The Siemens’ factory in Amberg, Germany perfectly personifies their passion for technological innovation. The plant was developed as part of a joint effort with the German government to develop a number of fully automated smart factories. The plant itself builds parts for BMW and is claimed to be approximately 75 percent automated.
Caterpillar recently partnered with industrial analytics company Uptake to create technologies that can help their consumers monitor the health of their equipment. They used a range of IoT and augmented reality technologies to enable machine operators to get an at-a-glance view of their equipment’s vitals such as fuel levels and when the air filter needs replacing. When an air filter needs replacing, the technology sends the machine operator detailed instructions on how to replace it.
AGCO partnered with Mutual Mobile to develop AgCommand, a data analytical tool to help farmers get a better understanding of their operation’s performance. The tool provides farmers with real-time asset tracking (so they know where their equipment is at all times), reports and automatic alerts. The tool has helped farmers reduce their cost and increase their margins.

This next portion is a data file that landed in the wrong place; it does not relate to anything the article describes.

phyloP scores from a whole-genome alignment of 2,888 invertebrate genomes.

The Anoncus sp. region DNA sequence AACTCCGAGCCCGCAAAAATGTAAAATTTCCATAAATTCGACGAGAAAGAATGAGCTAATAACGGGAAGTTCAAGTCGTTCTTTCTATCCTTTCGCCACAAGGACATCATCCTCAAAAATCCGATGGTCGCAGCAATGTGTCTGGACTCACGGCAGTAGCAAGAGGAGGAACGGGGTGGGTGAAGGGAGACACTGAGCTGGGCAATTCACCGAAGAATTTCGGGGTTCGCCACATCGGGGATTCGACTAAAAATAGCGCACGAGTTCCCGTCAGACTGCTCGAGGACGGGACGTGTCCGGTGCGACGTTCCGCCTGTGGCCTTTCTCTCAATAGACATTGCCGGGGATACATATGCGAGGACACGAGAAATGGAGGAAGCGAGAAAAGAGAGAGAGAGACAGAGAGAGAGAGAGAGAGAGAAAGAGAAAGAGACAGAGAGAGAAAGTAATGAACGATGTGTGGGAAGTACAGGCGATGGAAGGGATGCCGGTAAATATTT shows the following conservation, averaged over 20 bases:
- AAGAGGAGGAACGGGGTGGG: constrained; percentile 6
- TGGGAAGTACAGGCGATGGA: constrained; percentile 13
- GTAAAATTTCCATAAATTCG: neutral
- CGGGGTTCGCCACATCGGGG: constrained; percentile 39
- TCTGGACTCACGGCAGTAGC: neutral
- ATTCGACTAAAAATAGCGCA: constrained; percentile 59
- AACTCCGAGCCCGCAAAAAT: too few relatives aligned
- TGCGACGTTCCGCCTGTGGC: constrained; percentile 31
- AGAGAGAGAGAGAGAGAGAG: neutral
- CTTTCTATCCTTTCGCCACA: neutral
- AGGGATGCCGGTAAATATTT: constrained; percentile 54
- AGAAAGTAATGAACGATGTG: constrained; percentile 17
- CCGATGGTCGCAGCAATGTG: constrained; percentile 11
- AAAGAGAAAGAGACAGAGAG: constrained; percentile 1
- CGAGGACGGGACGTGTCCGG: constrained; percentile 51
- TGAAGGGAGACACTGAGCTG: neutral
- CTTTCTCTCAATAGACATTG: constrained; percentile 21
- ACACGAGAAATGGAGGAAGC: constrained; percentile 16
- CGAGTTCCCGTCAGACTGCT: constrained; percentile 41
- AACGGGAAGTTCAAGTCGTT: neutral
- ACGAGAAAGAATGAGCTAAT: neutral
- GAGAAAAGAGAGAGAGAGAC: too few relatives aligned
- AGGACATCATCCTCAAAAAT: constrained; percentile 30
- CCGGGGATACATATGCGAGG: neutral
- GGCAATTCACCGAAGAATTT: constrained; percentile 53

Most of Amazon’s warehouses use an army of drones and robotics to help them fulfill their customer orders. In 2012, Amazon acquired Kiva, a robotics company, for $775 million. Their reason for such a huge investment? It made more sense for them to use robots to locate products and bring it to their workers, rather than having their workers find the products themselves. Back in 2014, David Clark, the senior vice president at Amazon, reported that the robots reduced operating costs by 20 percent.
When it comes to managing the data and workflows needed to adopt iIoT technology, get in touch to see how dotCMS can help.